“You ent’ caught another one ‘ave you? Poor bugger!” I grinned back at the room in general.

I could see through the bar to the next room where people were also standing. I realised that everyone in this half was male and everyone on the other was female. Though I noticed, I didn’t make much of it at the time as folk often congregate down gender lines; conversation topics can often cause that. So can hen and stag dos.

There was a gorgeous oak brewer’s barrel behind the bar tilted forward on chocks. It had some age judging by the patination on the metal hoops. The colour of the wood suggested it had been re-used many times over many years. The year was written in chalk over the tap but I could still see the faded scrawls of previous years’.

“Kev! This is Alex!” barked Les “He was just walking through.” Kevin was a man of slim build with a publican’s manner. Watchful, officious, and clean-shaven with polite dimples. His pressed shirt was impeccable. He proffered his hand and and I shook it.

“Pleased to meet you Kevin. It’s Alec actually – like Alec Guinness.” I said.

“So finally – someone with a touch of class!” he slapped the bar. There was some audio feedback from the other locals to that.

“Glass o’ the red stuff please – on me!” called Les. I objected. I wanted to know whether card payments were possible but I couldn’t think of any acceptable social route to ask this now without it being completely awkward. I also wanted to know how alcoholic the beer was. From what I’d read, serisea was like a barley wine.

But we’d managed to enter at precisely the wrong moment because the barrel had literally just exuded the last drops and a sludge of yeast. I saw a small measure at the bottom of a pint glass left on the bar. It was beetroot in colour and had a pink candy froth head. Despite being gravity dispensed, it looked well carbonated.

A quick apology from Kevin who immediately press-ganged Les into the two-man task of mounting another barrel onto the chocks from the cellar. I noticed a pulley system above the bar consisting of a three winch set fed by what looked like multicoloured mountaineering ropes with a hook hanging at one end. This had been obscured by the “Happy Hanging Day 2017” banner.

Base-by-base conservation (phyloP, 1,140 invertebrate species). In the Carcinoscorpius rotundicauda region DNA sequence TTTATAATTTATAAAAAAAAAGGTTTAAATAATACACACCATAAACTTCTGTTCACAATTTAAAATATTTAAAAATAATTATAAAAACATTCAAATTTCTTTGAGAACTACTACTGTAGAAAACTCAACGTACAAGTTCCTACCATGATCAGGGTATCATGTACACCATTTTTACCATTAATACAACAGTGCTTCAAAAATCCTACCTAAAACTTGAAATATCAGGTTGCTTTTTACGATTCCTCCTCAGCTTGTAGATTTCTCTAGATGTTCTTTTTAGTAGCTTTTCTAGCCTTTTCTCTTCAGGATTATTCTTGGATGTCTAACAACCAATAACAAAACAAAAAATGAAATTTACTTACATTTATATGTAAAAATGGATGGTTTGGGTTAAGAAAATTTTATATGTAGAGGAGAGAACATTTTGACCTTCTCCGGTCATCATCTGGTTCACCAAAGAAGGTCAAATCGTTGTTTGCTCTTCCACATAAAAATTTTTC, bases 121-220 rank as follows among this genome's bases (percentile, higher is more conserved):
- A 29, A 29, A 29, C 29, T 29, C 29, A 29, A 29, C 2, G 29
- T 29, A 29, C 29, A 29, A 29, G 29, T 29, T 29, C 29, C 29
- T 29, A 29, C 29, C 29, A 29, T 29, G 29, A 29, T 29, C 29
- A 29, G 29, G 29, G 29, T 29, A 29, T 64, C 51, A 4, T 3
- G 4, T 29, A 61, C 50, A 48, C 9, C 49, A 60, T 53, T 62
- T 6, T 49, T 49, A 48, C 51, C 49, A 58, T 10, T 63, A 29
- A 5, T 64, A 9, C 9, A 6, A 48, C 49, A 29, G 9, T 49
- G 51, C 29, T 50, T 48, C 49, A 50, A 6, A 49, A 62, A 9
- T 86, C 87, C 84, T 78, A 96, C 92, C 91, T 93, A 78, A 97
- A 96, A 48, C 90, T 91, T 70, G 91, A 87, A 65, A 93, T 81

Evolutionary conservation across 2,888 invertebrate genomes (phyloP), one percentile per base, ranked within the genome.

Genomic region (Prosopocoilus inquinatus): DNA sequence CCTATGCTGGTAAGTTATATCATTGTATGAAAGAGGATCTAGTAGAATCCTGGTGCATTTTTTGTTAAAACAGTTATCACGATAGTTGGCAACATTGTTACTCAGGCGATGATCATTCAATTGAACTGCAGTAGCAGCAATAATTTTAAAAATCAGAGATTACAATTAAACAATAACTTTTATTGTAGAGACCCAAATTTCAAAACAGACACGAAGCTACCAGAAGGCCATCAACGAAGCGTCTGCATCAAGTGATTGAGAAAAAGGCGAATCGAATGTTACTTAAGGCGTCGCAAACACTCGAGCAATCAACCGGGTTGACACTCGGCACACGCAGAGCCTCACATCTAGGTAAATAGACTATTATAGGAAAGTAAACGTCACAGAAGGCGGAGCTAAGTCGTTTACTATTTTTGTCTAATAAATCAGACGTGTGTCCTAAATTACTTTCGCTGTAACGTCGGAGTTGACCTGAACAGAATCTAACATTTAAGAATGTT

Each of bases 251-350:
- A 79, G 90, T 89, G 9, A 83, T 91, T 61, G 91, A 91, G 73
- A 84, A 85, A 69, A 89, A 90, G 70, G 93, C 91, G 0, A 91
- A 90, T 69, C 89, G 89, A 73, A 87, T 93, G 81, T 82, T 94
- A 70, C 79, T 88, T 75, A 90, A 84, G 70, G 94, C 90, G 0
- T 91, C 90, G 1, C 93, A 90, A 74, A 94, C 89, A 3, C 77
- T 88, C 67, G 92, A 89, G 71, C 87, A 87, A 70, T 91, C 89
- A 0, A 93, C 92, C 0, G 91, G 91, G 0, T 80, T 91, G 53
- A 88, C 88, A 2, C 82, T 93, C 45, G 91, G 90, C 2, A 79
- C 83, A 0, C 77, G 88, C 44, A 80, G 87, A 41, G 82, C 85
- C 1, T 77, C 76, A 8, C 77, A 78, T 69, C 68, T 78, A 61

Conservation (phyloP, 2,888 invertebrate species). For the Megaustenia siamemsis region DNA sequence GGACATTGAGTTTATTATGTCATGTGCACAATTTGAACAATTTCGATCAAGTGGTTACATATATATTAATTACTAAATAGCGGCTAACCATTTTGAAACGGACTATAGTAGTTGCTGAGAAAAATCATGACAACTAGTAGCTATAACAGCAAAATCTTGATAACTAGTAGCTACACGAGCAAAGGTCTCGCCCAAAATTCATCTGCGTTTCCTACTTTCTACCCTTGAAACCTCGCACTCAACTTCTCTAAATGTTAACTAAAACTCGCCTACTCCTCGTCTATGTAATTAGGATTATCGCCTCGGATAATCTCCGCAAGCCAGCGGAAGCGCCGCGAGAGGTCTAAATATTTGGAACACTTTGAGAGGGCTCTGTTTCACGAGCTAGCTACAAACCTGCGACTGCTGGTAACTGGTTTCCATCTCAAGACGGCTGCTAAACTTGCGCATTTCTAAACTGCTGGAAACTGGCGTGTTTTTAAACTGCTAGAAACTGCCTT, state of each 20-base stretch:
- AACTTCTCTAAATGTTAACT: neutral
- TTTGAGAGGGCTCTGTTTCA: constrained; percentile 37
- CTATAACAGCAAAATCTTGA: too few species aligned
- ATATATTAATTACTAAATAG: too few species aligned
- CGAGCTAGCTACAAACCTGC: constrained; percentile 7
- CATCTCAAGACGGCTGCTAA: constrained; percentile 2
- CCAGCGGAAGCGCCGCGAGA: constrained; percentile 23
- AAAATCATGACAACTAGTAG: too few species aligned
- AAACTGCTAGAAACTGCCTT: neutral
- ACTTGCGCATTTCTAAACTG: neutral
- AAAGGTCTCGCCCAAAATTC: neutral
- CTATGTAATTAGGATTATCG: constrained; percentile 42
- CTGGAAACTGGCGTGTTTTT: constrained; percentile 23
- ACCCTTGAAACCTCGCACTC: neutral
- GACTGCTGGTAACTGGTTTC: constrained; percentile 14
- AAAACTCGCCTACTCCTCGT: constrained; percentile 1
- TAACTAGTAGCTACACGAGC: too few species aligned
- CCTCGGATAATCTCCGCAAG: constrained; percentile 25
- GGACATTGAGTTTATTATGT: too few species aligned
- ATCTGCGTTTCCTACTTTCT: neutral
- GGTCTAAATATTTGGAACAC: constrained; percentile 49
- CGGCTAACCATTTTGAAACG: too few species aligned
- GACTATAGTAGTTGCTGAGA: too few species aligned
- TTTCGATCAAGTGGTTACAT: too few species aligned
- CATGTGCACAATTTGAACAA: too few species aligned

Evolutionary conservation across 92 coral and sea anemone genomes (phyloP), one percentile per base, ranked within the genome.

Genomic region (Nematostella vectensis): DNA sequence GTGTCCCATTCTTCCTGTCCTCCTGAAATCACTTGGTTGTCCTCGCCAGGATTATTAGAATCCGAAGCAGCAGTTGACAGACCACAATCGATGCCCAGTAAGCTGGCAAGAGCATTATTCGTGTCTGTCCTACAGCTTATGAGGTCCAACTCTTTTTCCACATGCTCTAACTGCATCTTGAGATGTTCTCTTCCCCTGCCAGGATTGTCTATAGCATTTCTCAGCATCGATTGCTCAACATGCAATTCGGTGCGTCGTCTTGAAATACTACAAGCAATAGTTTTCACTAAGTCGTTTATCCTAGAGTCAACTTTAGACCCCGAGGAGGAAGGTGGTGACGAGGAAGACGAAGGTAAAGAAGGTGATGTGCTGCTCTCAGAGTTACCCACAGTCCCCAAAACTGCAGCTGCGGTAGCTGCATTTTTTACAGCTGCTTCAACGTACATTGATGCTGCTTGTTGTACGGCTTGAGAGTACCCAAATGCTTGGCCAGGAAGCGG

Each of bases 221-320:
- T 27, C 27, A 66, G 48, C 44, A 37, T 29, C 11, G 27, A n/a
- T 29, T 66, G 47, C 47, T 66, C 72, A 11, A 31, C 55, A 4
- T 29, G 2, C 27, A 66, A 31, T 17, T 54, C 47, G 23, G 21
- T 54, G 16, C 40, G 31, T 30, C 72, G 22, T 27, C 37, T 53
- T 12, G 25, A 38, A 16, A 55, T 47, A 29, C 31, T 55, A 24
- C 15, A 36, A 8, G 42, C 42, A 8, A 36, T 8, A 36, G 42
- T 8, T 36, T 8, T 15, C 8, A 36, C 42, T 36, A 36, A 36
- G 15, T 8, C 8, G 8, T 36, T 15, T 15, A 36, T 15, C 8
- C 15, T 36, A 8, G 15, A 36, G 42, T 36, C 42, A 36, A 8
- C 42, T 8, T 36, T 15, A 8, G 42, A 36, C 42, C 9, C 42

Before disappearing into the cellar with Les, Kevin pulled through a pint of a local pale ale – Tring Brewery’s Fanny Ebbs, and as I got my wallet out (even though I hadn’t ordered the beer), he told me it was on the house. Result. I scatter-gunned gratitudes. This gave me a chance to have a proper look at the surroundings whilst holding a prop.

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I nodded a shy greeting to the other punters and got a general return. The red carpet extended several meters from the bar until its edge revealed pale flagstones. Near the door that linked this bar to the other, the stone flooring became darker. It looked centuries worn. Also on the bar were four oven trays covered in foil. On them were rows of small reddish breads or sponges. Each portion seemed to have a filament or string attached.

I glanced into the other bar and witnessed a woman duck down like she’d gotten on her knees. There was a male after all – a boy standing with his arm raised. He dangled one of the breads above the woman’s face by the thread. Her eyes were shut. She uttered something that sounded a bit Italian and the child popped the treat in her mouth. This was met with cheers and encouraging coos towards the lad. Rising again, she pulled the string from her mouth and chewed on the cargo. Something red oozed from her lips. She caught the sauce with her finger and sucked on it. Whatever it was looked sweet but I was perplexed as to what I’d just witnessed. I was going to have to ask Les about this when he got back.

“First time in Batswell?” The voice cut through from behind me. The vicar I’d noticed earlier was watching me with his fingers knitted over his chest. My bewilderment had amused him. He too looked to be in his mid to late fifties but was in good shape. He wore a smart black T shirt under his dog collar and the shepherdic look of clergy wasn’t compromised by it. He had dark chinos and I noticed that his left foot was in a cast, hence, probably, why he was the only one sitting.

“I’ve walked up from St Albans.” I replied. He raised his eyebrows.

“Well that’s quite a yomp. Are you familiar with Hanging Day?”

“I’m not sure. I think I read about it. Is it connected with beating the bounds in St Albans?” I seemed to be on the right track. “Civitas versus ecclesia.” I added. I impressed myself by my last comment – and was even more surprised that I could remember the year – 1327. The quote was from a book and the words had obviously lain in wait like a sleeper cell waiting to ambush fellow anoraks.

Beating the bounds is a tradition in May whereby a throng – made up mostly of local school children led by the mayor – traces the outskirts of St Albans banging drums. It’s to symbolise the town’s citizens proclaiming their freedom from the mighty established church. All I knew is that this led to repercussions by the church on tithes further out where it reacted antagonistically by increasing its grip over local trade and taxation. The fact I knew this made the vicar light up and he gestured at one of the chairs at his table. I looked back for Les. It seemed rude to abandon him and the reverend read this.